Genetic Response to Warfarin in Healthy Subjects

This study has been completed.
Sponsor:
Information provided by (Responsible Party):
Jonathan L. Halperin, Mount Sinai School of Medicine
ClinicalTrials.gov Identifier:
NCT01520402
First received: January 18, 2012
Last updated: February 6, 2013
Last verified: February 2013

January 18, 2012
February 6, 2013
June 2009
May 2011   (final data collection date for primary outcome measure)
  • Median Cumulative Therapeutic Warfarin Dose (Milligrams)Requirements by Genotype [ Time Frame: average of 2 - 13 days ] [ Designated as safety issue: No ]
    To assess the effect of genotype variants (CYP2C9 and VKORC1 -1639 G>A) on the anticoagulant response to warfarin, the primary outcome was the cumulative dose required to achieve an INR value in the usual clinical therapeutic range (>2.0) for two consecutive days.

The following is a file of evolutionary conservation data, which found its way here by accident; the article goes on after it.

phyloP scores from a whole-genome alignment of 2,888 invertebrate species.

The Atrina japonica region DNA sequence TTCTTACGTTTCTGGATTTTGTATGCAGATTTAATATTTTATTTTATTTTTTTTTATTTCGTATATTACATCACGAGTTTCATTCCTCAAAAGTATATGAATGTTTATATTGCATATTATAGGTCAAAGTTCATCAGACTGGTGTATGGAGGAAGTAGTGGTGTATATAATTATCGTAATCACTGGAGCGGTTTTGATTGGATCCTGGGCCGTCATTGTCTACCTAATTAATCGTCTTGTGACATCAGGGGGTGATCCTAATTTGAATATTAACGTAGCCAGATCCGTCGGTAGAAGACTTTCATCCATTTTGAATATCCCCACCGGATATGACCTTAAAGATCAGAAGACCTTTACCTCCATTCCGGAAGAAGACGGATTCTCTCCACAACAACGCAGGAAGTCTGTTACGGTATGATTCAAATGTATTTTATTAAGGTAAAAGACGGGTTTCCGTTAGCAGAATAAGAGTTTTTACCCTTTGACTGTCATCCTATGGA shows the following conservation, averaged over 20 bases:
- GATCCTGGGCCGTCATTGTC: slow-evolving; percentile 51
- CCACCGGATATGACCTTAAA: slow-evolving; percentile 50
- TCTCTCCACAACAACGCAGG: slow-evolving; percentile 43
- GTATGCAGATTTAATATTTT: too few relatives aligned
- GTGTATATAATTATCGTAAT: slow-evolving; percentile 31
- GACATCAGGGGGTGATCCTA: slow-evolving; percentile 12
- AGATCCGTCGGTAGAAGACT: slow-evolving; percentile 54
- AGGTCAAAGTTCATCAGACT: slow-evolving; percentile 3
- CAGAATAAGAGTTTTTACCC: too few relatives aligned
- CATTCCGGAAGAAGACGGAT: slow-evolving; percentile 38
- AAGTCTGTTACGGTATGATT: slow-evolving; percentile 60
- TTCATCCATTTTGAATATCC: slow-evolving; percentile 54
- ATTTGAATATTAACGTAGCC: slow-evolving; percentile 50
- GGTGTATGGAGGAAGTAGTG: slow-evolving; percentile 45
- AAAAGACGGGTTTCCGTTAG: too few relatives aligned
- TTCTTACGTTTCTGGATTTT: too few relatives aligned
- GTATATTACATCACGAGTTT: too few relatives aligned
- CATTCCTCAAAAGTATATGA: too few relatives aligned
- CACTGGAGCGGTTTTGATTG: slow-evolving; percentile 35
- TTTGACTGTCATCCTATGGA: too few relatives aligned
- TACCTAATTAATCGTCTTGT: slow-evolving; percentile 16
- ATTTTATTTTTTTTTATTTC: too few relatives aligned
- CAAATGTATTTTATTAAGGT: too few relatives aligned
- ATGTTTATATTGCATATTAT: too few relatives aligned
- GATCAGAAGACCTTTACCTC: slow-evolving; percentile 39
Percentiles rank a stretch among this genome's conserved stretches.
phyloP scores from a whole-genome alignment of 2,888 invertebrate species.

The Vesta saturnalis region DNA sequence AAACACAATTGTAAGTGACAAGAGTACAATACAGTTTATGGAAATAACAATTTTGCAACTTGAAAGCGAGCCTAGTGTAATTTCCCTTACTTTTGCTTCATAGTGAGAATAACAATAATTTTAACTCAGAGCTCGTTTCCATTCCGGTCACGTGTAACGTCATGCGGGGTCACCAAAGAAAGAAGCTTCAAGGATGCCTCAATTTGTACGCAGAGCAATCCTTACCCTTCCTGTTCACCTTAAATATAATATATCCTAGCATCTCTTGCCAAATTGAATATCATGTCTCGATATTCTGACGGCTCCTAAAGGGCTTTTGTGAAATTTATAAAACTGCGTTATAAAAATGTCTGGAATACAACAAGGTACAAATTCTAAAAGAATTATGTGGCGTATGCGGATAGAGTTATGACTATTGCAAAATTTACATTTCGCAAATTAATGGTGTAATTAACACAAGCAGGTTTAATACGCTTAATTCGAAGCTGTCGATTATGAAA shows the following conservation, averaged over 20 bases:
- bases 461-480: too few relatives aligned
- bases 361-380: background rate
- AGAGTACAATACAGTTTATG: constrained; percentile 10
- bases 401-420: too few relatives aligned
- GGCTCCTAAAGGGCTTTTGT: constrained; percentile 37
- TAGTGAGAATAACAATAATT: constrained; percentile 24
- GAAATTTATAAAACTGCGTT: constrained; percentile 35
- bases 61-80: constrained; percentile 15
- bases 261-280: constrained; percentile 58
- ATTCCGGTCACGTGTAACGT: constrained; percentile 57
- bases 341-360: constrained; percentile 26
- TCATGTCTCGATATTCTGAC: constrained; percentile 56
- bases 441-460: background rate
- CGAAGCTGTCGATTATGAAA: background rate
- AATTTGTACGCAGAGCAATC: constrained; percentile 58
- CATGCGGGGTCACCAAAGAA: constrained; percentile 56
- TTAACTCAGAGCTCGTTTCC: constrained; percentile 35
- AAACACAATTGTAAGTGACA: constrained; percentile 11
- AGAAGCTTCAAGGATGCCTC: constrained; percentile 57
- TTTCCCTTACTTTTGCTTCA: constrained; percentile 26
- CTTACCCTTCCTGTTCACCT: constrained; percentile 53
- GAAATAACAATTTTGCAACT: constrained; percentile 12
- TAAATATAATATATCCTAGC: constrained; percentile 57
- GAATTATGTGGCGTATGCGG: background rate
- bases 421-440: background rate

• Median Cumulative Warfarin Dose Requirement by Genotype Category (CYP2C9 and VKORC1 -1639 G>A Combination) [ Time Frame: 2-30 days ] [ Designated as safety issue: No ]
    Subjects were also grouped into four categories based on CYP2C9 and VKORC1 genotype profile: Group 1 (CYP2C9 wild-type and VKORC1 wild-type), Group 2 (CYP2C9 wild-type and VKORC1 variant), Group 3 (CYP2C9 variant and VKORC1 wild-type), and Group 4 (CYP2C9 variant and VKORC1 variant). Median cumulative warfarin dose requirement was determined for each genotype category.
Cumulative therapeutic warfarin dose (milligrams) [ Time Frame: average of 2 - 13 days ] [ Designated as safety issue: No ]
To assess the effect of genotype variants (CYP2C9 and VKORC1 -1639 G>A) on the anticoagulant response to warfarin, the primary outcome was the cumulative dose required to achieve an INR value in the usual clinical therapeutic range (>2.0) for two consecutive days.